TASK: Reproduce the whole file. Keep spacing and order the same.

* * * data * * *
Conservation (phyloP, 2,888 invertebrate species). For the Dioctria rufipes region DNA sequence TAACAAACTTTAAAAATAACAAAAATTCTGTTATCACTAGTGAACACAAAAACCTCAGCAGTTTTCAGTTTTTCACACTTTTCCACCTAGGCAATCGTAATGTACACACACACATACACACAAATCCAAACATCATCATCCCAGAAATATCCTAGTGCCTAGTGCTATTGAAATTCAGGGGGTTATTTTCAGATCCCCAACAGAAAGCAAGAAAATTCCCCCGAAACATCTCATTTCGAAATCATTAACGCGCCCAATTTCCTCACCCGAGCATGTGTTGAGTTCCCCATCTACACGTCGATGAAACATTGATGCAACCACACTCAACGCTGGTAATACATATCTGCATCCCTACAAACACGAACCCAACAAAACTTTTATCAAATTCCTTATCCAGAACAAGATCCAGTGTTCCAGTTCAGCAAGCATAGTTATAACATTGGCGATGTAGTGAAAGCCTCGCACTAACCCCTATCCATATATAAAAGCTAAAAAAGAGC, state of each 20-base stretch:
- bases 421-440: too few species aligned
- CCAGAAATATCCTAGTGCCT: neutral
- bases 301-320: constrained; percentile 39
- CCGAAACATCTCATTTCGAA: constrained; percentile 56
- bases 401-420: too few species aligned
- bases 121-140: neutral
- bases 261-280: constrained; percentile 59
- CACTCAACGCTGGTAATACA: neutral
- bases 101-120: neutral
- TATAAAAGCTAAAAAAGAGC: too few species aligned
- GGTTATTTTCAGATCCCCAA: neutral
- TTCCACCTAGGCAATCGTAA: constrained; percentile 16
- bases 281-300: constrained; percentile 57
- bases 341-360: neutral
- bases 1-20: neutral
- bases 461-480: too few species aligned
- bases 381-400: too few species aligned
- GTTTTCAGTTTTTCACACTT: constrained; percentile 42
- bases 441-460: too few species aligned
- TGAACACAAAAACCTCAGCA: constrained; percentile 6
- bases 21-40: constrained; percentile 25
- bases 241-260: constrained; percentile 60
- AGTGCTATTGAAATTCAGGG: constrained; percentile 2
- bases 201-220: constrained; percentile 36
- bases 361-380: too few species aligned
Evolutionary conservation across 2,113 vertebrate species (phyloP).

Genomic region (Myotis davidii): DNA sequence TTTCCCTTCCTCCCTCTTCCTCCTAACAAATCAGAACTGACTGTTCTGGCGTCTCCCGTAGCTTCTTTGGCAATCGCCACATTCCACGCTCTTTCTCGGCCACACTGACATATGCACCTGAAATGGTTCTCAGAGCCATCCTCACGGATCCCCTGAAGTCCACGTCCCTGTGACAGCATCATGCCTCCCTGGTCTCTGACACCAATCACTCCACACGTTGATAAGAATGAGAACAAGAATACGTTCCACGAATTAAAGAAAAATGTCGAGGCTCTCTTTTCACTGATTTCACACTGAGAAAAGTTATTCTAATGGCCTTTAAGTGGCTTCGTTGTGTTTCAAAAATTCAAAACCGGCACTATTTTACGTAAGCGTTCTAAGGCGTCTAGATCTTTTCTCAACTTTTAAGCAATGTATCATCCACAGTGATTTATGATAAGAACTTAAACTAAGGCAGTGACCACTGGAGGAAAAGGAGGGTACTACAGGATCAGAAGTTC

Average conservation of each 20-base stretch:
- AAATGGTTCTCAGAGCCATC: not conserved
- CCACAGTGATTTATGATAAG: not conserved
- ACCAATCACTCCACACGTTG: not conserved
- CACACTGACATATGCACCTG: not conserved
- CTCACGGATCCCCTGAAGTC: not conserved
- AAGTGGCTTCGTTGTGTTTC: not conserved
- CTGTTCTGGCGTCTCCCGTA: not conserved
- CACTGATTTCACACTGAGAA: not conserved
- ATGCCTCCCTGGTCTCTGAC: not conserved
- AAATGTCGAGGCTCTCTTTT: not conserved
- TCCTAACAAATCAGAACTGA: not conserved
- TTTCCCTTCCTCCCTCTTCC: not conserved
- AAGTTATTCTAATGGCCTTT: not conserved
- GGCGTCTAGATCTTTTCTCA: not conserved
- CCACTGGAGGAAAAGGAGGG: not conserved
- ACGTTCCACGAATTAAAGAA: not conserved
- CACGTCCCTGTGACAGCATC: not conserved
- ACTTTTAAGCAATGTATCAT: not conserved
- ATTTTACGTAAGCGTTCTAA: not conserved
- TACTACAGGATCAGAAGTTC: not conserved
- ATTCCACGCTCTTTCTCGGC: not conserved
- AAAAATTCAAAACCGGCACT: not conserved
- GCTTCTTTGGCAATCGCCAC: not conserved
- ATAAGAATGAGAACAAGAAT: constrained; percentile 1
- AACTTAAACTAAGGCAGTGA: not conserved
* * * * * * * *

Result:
Conservation (phyloP, 2,888 invertebrate species). For the Dioctria rufipes region DNA sequence TAACAAACTTTAAAAATAACAAAAATTCTGTTATCACTAGTGAACACAAAAACCTCAGCAGTTTTCAGTTTTTCACACTTTTCCACCTAGGCAATCGTAATGTACACACACACATACACACAAATCCAAACATCATCATCCCAGAAATATCCTAGTGCCTAGTGCTATTGAAATTCAGGGGGTTATTTTCAGATCCCCAACAGAAAGCAAGAAAATTCCCCCGAAACATCTCATTTCGAAATCATTAACGCGCCCAATTTCCTCACCCGAGCATGTGTTGAGTTCCCCATCTACACGTCGATGAAACATTGATGCAACCACACTCAACGCTGGTAATACATATCTGCATCCCTACAAACACGAACCCAACAAAACTTTTATCAAATTCCTTATCCAGAACAAGATCCAGTGTTCCAGTTCAGCAAGCATAGTTATAACATTGGCGATGTAGTGAAAGCCTCGCACTAACCCCTATCCATATATAAAAGCTAAAAAAGAGC, state of each 20-base stretch:
- bases 421-440: too few species aligned
- CCAGAAATATCCTAGTGCCT: neutral
- bases 301-320: constrained; percentile 39
- CCGAAACATCTCATTTCGAA: constrained; percentile 56
- bases 401-420: too few species aligned
- bases 121-140: neutral
- bases 261-280: constrained; percentile 59
- CACTCAACGCTGGTAATACA: neutral
- bases 101-120: neutral
- TATAAAAGCTAAAAAAGAGC: too few species aligned
- GGTTATTTTCAGATCCCCAA: neutral
- TTCCACCTAGGCAATCGTAA: constrained; percentile 16
- bases 281-300: constrained; percentile 57
- bases 341-360: neutral
- bases 1-20: neutral
- bases 461-480: too few species aligned
- bases 381-400: too few species aligned
- GTTTTCAGTTTTTCACACTT: constrained; percentile 42
- bases 441-460: too few species aligned
- TGAACACAAAAACCTCAGCA: constrained; percentile 6
- bases 21-40: constrained; percentile 25
- bases 241-260: constrained; percentile 60
- AGTGCTATTGAAATTCAGGG: constrained; percentile 2
- bases 201-220: constrained; percentile 36
- bases 361-380: too few species aligned
Evolutionary conservation across 2,113 vertebrate species (phyloP).

Genomic region (Myotis davidii): DNA sequence TTTCCCTTCCTCCCTCTTCCTCCTAACAAATCAGAACTGACTGTTCTGGCGTCTCCCGTAGCTTCTTTGGCAATCGCCACATTCCACGCTCTTTCTCGGCCACACTGACATATGCACCTGAAATGGTTCTCAGAGCCATCCTCACGGATCCCCTGAAGTCCACGTCCCTGTGACAGCATCATGCCTCCCTGGTCTCTGACACCAATCACTCCACACGTTGATAAGAATGAGAACAAGAATACGTTCCACGAATTAAAGAAAAATGTCGAGGCTCTCTTTTCACTGATTTCACACTGAGAAAAGTTATTCTAATGGCCTTTAAGTGGCTTCGTTGTGTTTCAAAAATTCAAAACCGGCACTATTTTACGTAAGCGTTCTAAGGCGTCTAGATCTTTTCTCAACTTTTAAGCAATGTATCATCCACAGTGATTTATGATAAGAACTTAAACTAAGGCAGTGACCACTGGAGGAAAAGGAGGGTACTACAGGATCAGAAGTTC

Average conservation of each 20-base stretch:
- AAATGGTTCTCAGAGCCATC: not conserved
- CCACAGTGATTTATGATAAG: not conserved
- ACCAATCACTCCACACGTTG: not conserved
- CACACTGACATATGCACCTG: not conserved
- CTCACGGATCCCCTGAAGTC: not conserved
- AAGTGGCTTCGTTGTGTTTC: not conserved
- CTGTTCTGGCGTCTCCCGTA: not conserved
- CACTGATTTCACACTGAGAA: not conserved
- ATGCCTCCCTGGTCTCTGAC: not conserved
- AAATGTCGAGGCTCTCTTTT: not conserved
- TCCTAACAAATCAGAACTGA: not conserved
- TTTCCCTTCCTCCCTCTTCC: not conserved
- AAGTTATTCTAATGGCCTTT: not conserved
- GGCGTCTAGATCTTTTCTCA: not conserved
- CCACTGGAGGAAAAGGAGGG: not conserved
- ACGTTCCACGAATTAAAGAA: not conserved
- CACGTCCCTGTGACAGCATC: not conserved
- ACTTTTAAGCAATGTATCAT: not conserved
- ATTTTACGTAAGCGTTCTAA: not conserved
- TACTACAGGATCAGAAGTTC: not conserved
- ATTCCACGCTCTTTCTCGGC: not conserved
- AAAAATTCAAAACCGGCACT: not conserved
- GCTTCTTTGGCAATCGCCAC: not conserved
- ATAAGAATGAGAACAAGAAT: constrained; percentile 1
- AACTTAAACTAAGGCAGTGA: not conserved